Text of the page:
Iran’s failed designs

Friday 01/04/2016

One year after the launch of Operation Decisive Storm, Iran’s belief that it could impose a fait accompli in Yemen has been proven false. This military operation, led by Saudi Arabia, achieved its main objective of preventing Yemen falling into the clutches of Iran.
Tehran had hoped to take control of the Bab el Mandeb strait that separates Yemen from the Horn of Africa, and transform the lengthy Saudi-Yemeni border into an active threat to the kingdom and the wider Arab Gulf. Yemen is a strategic objective for Iran; from the southern Arabian peninsula, Tehran could launch new military adventures, even into Africa.
The recapture of Aden, the capital of the south, last summer was a major turning point in the battle against the Iran-backed Houthis. The alliance between the Houthis and former president Ali Abdullah Saleh has been overcome by bickering over a forthcoming “cessation of hostilities” ahead of UN-brokered peace talks in Kuwait, with each side seemingly believing it is in charge of decision-making any putative peace.
Houthi leader Abdulmalik al-Houthi issued statements recently seemingly downplaying the prospects of peace but the time has come for a negotiated settlement to this conflict. Do the Houthis — or Ansar Allah as they call themselves — want to reach a peaceful settlement or not?
So, rather than putting forward conspiracy theories about Saudi Arabia’s relationship with the United States and Israel, al-Houthi should look to the interests of his own people and all Yemenis and do what is right for the country. Even worse, al-Houthi has resorted to conspiracy theories and anti- Israeli slogans to draw attention from his group’s faltering progress and the disasters of the Houthi power-grabbing campaign, which has further impoverished the region’s poorest country.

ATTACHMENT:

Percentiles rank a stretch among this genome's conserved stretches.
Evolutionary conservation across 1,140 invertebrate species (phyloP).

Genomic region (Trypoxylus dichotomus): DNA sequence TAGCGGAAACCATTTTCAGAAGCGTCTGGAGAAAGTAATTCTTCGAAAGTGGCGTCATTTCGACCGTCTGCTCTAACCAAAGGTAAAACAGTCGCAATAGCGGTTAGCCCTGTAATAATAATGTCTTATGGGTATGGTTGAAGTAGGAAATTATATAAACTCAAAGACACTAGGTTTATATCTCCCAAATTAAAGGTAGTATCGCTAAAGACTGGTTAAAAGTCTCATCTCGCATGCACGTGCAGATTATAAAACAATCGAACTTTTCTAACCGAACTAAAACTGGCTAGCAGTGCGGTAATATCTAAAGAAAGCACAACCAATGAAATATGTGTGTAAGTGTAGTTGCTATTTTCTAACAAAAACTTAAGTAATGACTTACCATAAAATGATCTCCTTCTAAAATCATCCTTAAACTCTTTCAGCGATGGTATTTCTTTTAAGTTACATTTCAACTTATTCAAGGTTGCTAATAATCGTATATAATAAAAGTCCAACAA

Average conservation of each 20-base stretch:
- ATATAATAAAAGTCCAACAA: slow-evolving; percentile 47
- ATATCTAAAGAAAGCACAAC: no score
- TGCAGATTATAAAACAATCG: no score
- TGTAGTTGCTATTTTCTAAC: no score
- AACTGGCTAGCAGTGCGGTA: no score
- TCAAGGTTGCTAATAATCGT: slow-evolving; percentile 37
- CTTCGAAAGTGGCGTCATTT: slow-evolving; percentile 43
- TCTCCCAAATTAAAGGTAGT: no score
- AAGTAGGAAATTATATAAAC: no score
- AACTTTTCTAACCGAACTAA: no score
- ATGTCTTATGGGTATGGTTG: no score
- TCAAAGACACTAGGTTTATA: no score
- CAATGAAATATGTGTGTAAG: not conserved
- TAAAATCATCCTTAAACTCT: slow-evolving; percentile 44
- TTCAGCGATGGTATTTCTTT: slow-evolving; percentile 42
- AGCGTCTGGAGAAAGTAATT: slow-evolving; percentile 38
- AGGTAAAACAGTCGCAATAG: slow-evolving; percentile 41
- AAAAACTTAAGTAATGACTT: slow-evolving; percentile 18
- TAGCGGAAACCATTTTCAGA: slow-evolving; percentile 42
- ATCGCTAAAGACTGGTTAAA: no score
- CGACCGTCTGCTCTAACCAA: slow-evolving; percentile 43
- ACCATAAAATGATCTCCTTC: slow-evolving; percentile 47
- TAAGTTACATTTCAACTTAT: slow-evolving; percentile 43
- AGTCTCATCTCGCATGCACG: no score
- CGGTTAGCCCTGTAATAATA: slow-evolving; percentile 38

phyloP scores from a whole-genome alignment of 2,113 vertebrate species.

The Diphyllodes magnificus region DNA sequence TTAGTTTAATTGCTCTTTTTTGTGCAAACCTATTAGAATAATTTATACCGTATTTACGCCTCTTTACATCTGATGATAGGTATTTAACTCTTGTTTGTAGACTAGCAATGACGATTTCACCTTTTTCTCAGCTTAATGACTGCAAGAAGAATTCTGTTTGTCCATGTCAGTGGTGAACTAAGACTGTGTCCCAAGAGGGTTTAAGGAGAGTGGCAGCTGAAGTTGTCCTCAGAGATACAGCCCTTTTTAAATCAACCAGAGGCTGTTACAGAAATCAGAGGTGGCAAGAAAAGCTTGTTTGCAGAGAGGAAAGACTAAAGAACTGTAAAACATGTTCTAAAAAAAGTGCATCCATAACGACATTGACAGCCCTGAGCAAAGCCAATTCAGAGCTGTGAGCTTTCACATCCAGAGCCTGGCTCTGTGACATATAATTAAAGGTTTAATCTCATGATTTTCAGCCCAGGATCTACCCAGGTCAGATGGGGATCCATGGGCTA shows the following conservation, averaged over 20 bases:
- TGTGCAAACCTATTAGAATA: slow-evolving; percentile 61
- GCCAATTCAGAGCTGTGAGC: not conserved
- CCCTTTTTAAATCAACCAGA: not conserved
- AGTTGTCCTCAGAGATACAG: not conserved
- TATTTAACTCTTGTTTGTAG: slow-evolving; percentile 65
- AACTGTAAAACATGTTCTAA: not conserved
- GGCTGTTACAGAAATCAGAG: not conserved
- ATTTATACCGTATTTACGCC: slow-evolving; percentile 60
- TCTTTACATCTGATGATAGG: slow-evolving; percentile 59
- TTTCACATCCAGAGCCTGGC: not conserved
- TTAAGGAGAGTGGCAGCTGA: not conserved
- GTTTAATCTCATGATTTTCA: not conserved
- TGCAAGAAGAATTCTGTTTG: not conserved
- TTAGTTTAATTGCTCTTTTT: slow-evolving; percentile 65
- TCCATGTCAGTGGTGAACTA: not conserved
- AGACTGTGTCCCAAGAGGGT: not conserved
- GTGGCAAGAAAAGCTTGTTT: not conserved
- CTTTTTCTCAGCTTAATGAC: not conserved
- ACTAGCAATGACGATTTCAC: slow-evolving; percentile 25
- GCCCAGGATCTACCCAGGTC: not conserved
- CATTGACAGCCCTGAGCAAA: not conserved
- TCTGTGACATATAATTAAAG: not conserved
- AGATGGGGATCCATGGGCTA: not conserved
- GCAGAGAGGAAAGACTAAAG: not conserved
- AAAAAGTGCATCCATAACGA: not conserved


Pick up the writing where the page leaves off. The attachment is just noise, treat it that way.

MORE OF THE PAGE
What Yemen needs is a reality check rather than talk about conspiracy theories and false concern about the Palestinian cause. Yemen needs a political solution and a new political formula that better protects the country and its people, most of whom live below the poverty line.
Operation Decisive Storm was not just a military operation; it was also a political one. This sought to confirm that Arab interests must not, and cannot, be ignored in Yemen and that Iranian claims over the control of Arab capitals — Baghdad, Damascus, Beirut and Sana’a — are premature.
Even if the two sides reach a peace agreement in Kuwait, Yemen will still face many challenges. At the same time, all sides must understand that Operation Decisive Storm will not stop until there is a political solution that ensures Yemen does not become an Iranian colony that can be used as a launch pad to threaten Saudi Arabia and other Arab Gulf countries.
There will be a place for everybody in a new Yemen, including the Houthis, who have faced historic injustice since the establishment of the republic in 1962. Still, this does not justify Ansar Allah seeking to carry out a coup and take control of the entire country or give that control to a foreign power.
Any political solution must take all components of Yemeni society into account but, at the same time, do what is right for the Yemeni people as a whole. Everybody must acknowledge the new reality in the country, from the deep divisions that split the Yemeni people to the proliferation of al-Qaeda.
The solution lies in every Yemeni political party and tribal force taking up its role in power according to its actual strength and representation on the ground, without seeking to dominate the others and monopolise power. The solution lies in Yemenis working together to serve the interests of all.

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